ATLANTA (AP) - The hallway outside the chamber of the Georgia Senate was thick with lobbyists as lawmakers voted recently on legislation allowing Georgia Power to charge ratepayers early for interest charges in a multi-billion-dollar nuclear expansion.
Lobbyists are a mainstay under the gold dome. But Georgia Power's full court press this year has raised eyebrows, even among some legislative veterans. In recent weeks, the powerful utility has hired a pricey fleet of the Capitol's most sought-after lobbyists. The minimum price tag for the hired help is $50,000, according to lobbying registration documents. Additionally, Georgia Power's chief executive officer, Michael Garrett, registered with state ethics officials this month to officially lobby on the bill.
"It's been the lobbyist employment act of 2009," said state Sen. Steve Thompson, a Marietta Democrat who voted against it.
At stake is legislation that would effectively boost electric rates for thousands of Georgia Power customers beginning in 2011. The bill allows Georgia Power to begin collecting interest costs for its nuclear expansion at Plant Vogtle six years before the new nuclear reactors are set to be completed.
Critics have blasted the measure as a raw deal for consumers being asked to the foot the bill for the reactors long before they'll see any benefit from them.
Supporters say it will slash some $300 million off the project's estimated $14 billion total price tag, saving consumers money in the long run. Either way electric bills will go up, they argue.
The bill passed the state Senate 38-16. It cleared a key subcommittee in the House on Friday by voice vote.
In the days before the Senate vote, five outside lobbyists registered to work on behalf of Georgia Power at a minimum cost to the utility of $50,000. Pete Robinson, Arthur "Skin" Edge, Ernie Jones, Joe Tanner and Rob Willis each reported that they would be paid a minimum of $10,000 for their work on behalf of Georgia Power. Under state disclosure requirements lobbyists do not have to be more specific about their pay scale. The five lobbyists supplement three Georgia Power in-house lobbyists - employed full time by the company - at the state Capitol. A fourth in-house lobbyist joined that team this month.
Lawmakers said they've felt the pressure.
State Sen. David Shafer, a Republican from Duluth, labeled the utility's lobbying efforts "above average," even by state Capitol standards. Shafer is the chairman of the Senate Regulated Industries and Utilities Committee that approved the bill.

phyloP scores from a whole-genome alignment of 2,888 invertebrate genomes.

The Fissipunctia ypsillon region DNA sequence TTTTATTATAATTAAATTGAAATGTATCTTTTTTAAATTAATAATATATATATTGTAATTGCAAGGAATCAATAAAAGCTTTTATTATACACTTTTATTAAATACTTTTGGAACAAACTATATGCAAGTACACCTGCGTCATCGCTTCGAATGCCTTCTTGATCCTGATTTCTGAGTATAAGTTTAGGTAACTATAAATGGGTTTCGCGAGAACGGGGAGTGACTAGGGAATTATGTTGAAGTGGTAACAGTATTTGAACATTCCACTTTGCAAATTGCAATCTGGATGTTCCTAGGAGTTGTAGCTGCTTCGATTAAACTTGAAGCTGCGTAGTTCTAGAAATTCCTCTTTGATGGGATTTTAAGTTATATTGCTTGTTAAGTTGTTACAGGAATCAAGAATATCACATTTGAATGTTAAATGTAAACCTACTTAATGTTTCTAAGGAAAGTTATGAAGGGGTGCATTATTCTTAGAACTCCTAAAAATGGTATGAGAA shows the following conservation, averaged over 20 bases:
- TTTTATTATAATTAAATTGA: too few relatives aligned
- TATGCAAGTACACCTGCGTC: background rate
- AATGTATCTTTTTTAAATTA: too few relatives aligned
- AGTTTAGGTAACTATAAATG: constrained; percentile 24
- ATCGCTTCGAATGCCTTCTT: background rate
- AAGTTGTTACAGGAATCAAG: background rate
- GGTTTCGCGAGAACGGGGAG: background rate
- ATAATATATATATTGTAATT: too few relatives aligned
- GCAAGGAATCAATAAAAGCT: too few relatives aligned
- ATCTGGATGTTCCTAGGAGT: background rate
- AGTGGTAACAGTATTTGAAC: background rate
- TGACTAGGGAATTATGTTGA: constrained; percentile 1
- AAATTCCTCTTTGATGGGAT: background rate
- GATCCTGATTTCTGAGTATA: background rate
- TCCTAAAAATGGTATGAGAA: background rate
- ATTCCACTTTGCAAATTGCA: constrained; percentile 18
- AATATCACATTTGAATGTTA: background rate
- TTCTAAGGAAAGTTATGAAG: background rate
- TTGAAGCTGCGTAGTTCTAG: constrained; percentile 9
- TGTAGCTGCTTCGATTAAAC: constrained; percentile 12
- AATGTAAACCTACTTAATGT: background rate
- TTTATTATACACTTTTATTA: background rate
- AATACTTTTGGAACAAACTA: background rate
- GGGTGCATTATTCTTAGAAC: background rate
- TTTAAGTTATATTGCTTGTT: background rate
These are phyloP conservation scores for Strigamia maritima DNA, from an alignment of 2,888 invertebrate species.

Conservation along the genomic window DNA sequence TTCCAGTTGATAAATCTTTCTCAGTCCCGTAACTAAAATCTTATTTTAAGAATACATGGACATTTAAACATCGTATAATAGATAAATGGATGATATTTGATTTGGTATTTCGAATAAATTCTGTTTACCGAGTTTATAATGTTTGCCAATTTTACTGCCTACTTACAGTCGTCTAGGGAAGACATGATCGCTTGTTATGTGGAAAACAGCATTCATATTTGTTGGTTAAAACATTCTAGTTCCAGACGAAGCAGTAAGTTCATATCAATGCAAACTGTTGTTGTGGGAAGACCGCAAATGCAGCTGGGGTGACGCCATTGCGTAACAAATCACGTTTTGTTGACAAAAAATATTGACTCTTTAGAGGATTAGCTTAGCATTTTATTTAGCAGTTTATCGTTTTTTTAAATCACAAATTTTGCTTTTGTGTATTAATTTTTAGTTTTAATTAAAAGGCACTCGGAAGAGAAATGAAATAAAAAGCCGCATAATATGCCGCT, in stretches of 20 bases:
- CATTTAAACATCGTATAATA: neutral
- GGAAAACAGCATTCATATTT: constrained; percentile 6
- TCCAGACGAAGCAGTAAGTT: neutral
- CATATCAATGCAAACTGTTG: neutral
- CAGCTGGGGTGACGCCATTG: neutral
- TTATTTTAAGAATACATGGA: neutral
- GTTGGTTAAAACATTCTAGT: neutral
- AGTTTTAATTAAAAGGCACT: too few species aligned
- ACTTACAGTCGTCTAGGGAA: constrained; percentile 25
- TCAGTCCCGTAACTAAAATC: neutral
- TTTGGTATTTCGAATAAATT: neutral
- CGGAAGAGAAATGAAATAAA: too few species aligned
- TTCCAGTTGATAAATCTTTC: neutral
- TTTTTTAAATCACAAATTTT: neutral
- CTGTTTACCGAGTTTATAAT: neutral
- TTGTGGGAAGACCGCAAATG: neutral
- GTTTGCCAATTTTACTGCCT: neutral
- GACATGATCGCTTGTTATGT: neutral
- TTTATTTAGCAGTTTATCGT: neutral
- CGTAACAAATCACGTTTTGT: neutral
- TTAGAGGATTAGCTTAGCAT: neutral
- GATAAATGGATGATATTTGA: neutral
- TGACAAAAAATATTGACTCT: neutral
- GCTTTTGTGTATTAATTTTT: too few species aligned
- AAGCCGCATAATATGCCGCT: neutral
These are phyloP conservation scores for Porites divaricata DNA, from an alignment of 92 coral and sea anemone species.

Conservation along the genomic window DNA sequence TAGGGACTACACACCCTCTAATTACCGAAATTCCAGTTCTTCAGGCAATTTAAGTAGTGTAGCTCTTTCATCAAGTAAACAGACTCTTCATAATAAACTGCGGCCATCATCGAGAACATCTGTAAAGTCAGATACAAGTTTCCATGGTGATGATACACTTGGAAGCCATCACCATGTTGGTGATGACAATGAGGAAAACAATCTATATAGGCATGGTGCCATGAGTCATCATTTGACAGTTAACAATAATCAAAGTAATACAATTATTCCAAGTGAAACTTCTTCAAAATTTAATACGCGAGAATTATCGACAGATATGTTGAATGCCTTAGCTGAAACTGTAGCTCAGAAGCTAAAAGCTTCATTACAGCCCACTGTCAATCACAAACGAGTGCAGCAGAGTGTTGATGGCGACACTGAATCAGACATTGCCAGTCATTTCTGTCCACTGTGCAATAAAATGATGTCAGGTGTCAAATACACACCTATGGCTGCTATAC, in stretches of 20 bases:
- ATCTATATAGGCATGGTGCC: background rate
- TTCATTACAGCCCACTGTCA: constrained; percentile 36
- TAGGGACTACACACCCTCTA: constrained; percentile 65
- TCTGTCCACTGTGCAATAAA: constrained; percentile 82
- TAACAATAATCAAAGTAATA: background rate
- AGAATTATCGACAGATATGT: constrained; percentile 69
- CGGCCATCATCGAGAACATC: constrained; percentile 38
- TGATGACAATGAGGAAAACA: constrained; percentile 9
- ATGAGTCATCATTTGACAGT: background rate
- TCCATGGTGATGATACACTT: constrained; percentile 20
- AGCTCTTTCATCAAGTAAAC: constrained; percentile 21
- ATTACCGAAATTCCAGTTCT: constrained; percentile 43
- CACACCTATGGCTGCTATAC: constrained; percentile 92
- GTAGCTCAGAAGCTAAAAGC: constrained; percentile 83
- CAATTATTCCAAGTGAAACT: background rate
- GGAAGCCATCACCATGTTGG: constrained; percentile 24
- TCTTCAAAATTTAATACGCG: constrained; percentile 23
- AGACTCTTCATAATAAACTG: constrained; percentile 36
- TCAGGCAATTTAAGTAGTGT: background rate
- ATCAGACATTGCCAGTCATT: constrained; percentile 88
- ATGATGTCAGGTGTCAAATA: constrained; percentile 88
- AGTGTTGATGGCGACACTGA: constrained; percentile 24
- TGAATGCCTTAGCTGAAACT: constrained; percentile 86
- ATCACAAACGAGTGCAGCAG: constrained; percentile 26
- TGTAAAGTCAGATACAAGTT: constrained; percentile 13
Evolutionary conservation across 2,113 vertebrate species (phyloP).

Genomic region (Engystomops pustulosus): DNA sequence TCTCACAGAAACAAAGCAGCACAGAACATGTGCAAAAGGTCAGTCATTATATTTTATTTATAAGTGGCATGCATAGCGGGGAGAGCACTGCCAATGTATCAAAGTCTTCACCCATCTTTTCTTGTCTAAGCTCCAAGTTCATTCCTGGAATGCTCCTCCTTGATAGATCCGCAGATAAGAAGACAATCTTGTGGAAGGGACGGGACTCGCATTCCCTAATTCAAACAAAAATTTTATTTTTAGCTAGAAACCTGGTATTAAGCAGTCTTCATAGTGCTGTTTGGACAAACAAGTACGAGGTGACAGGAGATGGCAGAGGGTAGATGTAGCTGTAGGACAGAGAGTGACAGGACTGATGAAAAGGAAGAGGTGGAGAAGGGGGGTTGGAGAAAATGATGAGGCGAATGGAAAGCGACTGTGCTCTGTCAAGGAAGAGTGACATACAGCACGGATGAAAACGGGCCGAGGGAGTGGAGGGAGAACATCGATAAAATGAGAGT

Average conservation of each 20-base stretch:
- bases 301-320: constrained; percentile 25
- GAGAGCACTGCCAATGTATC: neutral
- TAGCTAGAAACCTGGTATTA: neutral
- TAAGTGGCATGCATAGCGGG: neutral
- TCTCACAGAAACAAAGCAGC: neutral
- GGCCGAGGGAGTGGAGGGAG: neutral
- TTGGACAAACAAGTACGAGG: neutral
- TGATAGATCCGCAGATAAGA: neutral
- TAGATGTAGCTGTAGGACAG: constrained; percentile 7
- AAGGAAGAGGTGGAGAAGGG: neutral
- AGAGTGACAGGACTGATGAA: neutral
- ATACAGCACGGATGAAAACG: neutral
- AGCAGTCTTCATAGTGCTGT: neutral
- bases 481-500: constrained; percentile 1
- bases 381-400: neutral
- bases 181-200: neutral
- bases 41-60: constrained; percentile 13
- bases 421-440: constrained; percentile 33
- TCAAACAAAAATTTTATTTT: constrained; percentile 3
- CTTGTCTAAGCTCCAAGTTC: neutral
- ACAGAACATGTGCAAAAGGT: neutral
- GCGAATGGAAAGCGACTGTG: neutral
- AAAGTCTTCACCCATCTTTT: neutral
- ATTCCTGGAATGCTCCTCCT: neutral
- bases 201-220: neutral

And Neill Herring, a veteran Sierra Club lobbyist who opposes the bill, said it's the most heavily-pushed measures he's seen in his three decades under the gold dome.
"It's unprecedented," Herring said. "Just the raw number of folks they have."
But state Sen. Don Balfour, the bill's sponsor, disputed that the bill is in a class by itself.
"I would totally disagree," Balfour, a Snellville Republican, said. "In my 18 years in the Senate I have seen bills with far more aggressive lobbying."
A spokeswoman for Georgia Power said the utility was pushing the bill hard because it's good for consumers.
"We think that this bill is really important to the state's energy future," Christy Heiser said. "We take very seriously the need to do everything we can to diversify our fuel mix."
Besides the lobbying drive, the company has also been lavishing meals and sports tickets on lawmakers in recent months, according to state lobbying disclosure reports.
In January alone, Georgia Power spent $497 on a dinner for House Republican leadership, $996 on a lunch for House Democrats and $565 for the executive committee of the Georgia Legislative Black Caucus. And the utility coughed up $520 worth of hockey tickets for House Speaker Pro Tem Mark Burkhalter. Burkhalter wrote an op-ed piece in October calling on Georgia officials to cut the red tape to build nuclear facilities.
Georgia Power lobbyists Steve Allen and Scott Draper were among the most generous Georgia lobbyists in 2009. Together the pair doled out more than $14,000 in meals, sports tickets and other freebies to legislators, according to disclosure reports.
The utility already has friends in high places. Gov. Sonny Perdue's chief of staff, Ed Holcombe, had a 39-year career at Georgia Power where he worked as the company's chief lobbyist.
S.B. 31: www.legis.ga.gov